Fine particle pollution could be responsible for 48,000 deaths each year in France. Determined to tackle this public health issue, a French startup came up with R-Pur Nano, a high-tech filter face mask for motorcyclists, cyclists and pedestrians.
The idea was certainly in the air, but someone had to seize it. Flavien Hello and Matthieu Lecuyer, two young entrepreneurs from the HEC incubator who met while studying abroad in South Korea. “In Seoul, like in many other Asian megalopolises, air pollution is a commonly known fact”, Flavien explained. “Upon returning to Paris, however, we were shocked to see that the state of affairs is identical, if not worse, especially regarding fine particles”. In an effort to preserve their health while riding a bike or a motorcycle, the two friends looked around for the perfect solution. And found none.
A popular project
“We quickly realized that there were no effective solutions on the market. So we decided to make our own”. Their idea was to create a face mask that could absorb harmful emissions and other volatile organic compounds (VOCs), and most importantly filter nanoparticles. Such “fine particles” are responsible for numerous respiratory and cardiac diseases, and are said to cause about 48,000 deaths each year in France, according to a recent study by the French National Public Health Agency.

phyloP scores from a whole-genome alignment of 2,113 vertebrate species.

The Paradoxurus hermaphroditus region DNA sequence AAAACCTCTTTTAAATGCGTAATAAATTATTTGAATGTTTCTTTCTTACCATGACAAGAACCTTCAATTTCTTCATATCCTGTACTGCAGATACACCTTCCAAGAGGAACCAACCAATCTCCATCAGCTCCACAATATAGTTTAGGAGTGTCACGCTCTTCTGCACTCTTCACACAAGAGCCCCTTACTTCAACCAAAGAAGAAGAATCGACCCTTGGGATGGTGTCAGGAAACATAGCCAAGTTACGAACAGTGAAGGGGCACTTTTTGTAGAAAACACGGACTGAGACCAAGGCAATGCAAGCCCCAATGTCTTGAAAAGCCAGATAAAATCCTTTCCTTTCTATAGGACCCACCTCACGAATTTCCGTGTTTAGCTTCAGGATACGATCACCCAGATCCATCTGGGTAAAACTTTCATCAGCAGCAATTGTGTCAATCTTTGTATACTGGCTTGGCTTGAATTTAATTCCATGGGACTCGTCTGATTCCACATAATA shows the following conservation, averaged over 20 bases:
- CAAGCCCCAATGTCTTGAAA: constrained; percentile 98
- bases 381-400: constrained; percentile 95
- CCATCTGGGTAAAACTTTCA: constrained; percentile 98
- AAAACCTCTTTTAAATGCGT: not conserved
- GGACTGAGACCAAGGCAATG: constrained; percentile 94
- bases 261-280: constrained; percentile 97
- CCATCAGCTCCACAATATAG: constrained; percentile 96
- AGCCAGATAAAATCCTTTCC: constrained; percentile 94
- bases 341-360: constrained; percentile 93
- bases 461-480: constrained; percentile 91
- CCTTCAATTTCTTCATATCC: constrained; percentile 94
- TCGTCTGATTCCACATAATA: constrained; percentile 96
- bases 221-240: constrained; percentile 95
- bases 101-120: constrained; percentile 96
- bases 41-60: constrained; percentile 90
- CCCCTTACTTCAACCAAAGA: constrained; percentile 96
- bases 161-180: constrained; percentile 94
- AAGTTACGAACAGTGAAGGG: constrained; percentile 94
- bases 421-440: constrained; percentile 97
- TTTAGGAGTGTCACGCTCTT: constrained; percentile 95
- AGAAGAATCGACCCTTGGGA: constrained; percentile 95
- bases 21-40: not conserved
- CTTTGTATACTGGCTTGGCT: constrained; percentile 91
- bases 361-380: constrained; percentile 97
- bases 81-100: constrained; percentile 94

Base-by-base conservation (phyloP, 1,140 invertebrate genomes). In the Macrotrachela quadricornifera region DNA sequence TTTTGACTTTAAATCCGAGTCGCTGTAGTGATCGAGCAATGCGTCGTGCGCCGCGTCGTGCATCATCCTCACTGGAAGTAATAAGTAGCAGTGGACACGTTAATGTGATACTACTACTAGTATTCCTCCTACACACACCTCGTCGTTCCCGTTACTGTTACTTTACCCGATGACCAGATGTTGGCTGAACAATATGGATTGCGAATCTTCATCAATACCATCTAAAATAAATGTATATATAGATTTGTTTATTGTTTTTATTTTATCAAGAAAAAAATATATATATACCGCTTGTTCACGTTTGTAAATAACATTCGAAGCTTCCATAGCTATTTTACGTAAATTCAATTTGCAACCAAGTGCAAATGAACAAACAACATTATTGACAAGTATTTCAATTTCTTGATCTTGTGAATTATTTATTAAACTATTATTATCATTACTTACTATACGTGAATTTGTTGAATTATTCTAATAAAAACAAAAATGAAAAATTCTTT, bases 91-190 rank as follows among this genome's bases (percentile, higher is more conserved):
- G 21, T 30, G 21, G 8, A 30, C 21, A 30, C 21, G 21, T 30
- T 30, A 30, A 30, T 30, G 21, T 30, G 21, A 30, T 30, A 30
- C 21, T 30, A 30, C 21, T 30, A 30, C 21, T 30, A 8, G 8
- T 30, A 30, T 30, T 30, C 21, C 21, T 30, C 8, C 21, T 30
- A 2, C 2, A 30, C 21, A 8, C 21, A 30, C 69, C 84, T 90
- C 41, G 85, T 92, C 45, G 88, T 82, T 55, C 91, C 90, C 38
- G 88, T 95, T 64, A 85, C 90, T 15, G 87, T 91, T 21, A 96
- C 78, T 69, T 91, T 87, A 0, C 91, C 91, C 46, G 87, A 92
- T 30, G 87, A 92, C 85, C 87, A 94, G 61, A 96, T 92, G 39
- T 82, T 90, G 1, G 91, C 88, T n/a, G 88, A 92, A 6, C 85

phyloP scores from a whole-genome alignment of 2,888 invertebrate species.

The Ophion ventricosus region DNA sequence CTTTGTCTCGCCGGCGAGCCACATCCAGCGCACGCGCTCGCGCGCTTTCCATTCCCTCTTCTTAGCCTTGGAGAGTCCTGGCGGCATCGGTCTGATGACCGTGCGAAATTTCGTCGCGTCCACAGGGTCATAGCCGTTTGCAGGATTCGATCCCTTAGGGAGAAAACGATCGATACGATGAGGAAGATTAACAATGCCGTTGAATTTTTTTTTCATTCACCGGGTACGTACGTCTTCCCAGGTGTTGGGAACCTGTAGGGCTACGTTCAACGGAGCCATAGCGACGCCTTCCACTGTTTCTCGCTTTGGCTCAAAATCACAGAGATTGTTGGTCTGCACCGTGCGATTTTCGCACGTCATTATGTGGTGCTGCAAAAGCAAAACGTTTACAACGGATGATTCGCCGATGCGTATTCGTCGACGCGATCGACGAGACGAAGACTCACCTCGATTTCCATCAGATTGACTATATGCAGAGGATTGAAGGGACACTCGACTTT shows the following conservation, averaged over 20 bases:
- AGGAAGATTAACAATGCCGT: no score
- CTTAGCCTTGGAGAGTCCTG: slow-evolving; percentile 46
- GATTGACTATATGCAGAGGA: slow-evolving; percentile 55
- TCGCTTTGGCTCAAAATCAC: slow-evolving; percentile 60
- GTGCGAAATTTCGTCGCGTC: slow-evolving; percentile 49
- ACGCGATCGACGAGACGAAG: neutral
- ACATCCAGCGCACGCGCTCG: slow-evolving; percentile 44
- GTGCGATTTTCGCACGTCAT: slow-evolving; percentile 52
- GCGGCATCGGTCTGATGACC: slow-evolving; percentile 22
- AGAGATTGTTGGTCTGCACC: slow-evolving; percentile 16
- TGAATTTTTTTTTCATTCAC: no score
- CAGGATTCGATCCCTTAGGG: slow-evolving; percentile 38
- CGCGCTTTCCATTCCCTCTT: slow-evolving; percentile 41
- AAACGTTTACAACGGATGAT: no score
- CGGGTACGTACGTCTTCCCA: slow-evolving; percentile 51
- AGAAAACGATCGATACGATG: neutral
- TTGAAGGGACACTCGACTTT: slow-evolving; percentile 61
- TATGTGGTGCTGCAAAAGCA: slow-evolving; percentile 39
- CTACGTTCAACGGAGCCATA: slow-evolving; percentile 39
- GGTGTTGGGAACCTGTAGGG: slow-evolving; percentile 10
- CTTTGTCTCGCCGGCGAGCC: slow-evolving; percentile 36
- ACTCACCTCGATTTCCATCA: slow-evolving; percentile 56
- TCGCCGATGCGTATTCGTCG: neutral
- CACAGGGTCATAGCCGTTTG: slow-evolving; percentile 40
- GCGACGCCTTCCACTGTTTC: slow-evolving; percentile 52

The R-Pur Nano saw the light of day after two years of research and development. The high-end mask (€150 per item) is entirely made in France and equipped with a proprietary valve system to facilitate breathing. It proved to be a total hit on crowdfunding website Indiegogo, where the company raised €230,000, 340% more than the initial goal. “We were pleasantly surprised by the public’s enthusiasm”, Flavien said. “Initially, we targeted mainly motorcyclists, since they are already highly equipped road users who we thought would be willing to wear such protection. It turned out that a lot of cyclists, pedestrians or simply people who care about their health started supporting the project”.
In the end, a total of 7,000 R-Pur Nano were sold off within a few weeks, until stocks ran out. The two entrepreneurs, now incubated at Station F, are currently consolidating their production chain in order to meet demands. “Being able to scale from light-volume prototype sale to industrial-size production is the real challenge”, Flavien commented. A necessary step, all the more so as R-Pur is already looking to conquer the North American and Asian markets.